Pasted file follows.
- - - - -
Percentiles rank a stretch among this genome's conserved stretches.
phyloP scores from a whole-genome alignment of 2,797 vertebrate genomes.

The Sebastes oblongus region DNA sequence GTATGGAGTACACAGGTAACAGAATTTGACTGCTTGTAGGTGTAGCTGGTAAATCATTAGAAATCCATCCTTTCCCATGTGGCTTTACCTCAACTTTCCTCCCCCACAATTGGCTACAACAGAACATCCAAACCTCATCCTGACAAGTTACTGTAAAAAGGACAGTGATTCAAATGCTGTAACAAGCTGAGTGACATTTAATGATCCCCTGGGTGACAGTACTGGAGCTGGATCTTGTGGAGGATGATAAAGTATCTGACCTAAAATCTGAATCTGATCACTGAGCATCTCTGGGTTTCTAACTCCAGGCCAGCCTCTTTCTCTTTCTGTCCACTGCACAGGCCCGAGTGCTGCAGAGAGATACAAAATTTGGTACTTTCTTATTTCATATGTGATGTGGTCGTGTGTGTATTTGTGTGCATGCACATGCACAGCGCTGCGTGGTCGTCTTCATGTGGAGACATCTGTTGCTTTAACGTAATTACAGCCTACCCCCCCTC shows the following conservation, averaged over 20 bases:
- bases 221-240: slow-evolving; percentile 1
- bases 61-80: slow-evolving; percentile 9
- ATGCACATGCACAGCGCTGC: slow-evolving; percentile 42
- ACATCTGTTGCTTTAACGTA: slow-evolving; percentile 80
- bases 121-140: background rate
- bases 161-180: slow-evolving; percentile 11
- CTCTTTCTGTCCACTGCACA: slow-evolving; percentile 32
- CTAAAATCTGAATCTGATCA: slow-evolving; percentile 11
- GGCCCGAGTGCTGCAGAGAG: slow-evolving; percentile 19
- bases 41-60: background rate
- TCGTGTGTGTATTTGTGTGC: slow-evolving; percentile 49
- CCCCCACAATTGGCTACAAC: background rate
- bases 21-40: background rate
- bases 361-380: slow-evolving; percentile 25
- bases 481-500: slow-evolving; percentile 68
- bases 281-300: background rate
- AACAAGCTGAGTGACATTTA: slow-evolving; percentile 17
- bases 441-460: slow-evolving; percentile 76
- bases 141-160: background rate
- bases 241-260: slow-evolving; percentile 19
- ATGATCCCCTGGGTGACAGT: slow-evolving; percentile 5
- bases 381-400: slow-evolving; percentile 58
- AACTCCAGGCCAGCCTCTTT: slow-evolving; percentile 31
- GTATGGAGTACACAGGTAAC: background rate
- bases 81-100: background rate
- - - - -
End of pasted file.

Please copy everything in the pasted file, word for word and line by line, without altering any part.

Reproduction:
Percentiles rank a stretch among this genome's conserved stretches.
phyloP scores from a whole-genome alignment of 2,797 vertebrate genomes.

The Sebastes oblongus region DNA sequence GTATGGAGTACACAGGTAACAGAATTTGACTGCTTGTAGGTGTAGCTGGTAAATCATTAGAAATCCATCCTTTCCCATGTGGCTTTACCTCAACTTTCCTCCCCCACAATTGGCTACAACAGAACATCCAAACCTCATCCTGACAAGTTACTGTAAAAAGGACAGTGATTCAAATGCTGTAACAAGCTGAGTGACATTTAATGATCCCCTGGGTGACAGTACTGGAGCTGGATCTTGTGGAGGATGATAAAGTATCTGACCTAAAATCTGAATCTGATCACTGAGCATCTCTGGGTTTCTAACTCCAGGCCAGCCTCTTTCTCTTTCTGTCCACTGCACAGGCCCGAGTGCTGCAGAGAGATACAAAATTTGGTACTTTCTTATTTCATATGTGATGTGGTCGTGTGTGTATTTGTGTGCATGCACATGCACAGCGCTGCGTGGTCGTCTTCATGTGGAGACATCTGTTGCTTTAACGTAATTACAGCCTACCCCCCCTC shows the following conservation, averaged over 20 bases:
- bases 221-240: slow-evolving; percentile 1
- bases 61-80: slow-evolving; percentile 9
- ATGCACATGCACAGCGCTGC: slow-evolving; percentile 42
- ACATCTGTTGCTTTAACGTA: slow-evolving; percentile 80
- bases 121-140: background rate
- bases 161-180: slow-evolving; percentile 11
- CTCTTTCTGTCCACTGCACA: slow-evolving; percentile 32
- CTAAAATCTGAATCTGATCA: slow-evolving; percentile 11
- GGCCCGAGTGCTGCAGAGAG: slow-evolving; percentile 19
- bases 41-60: background rate
- TCGTGTGTGTATTTGTGTGC: slow-evolving; percentile 49
- CCCCCACAATTGGCTACAAC: background rate
- bases 21-40: background rate
- bases 361-380: slow-evolving; percentile 25
- bases 481-500: slow-evolving; percentile 68
- bases 281-300: background rate
- AACAAGCTGAGTGACATTTA: slow-evolving; percentile 17
- bases 441-460: slow-evolving; percentile 76
- bases 141-160: background rate
- bases 241-260: slow-evolving; percentile 19
- ATGATCCCCTGGGTGACAGT: slow-evolving; percentile 5
- bases 381-400: slow-evolving; percentile 58
- AACTCCAGGCCAGCCTCTTT: slow-evolving; percentile 31
- GTATGGAGTACACAGGTAAC: background rate
- bases 81-100: background rate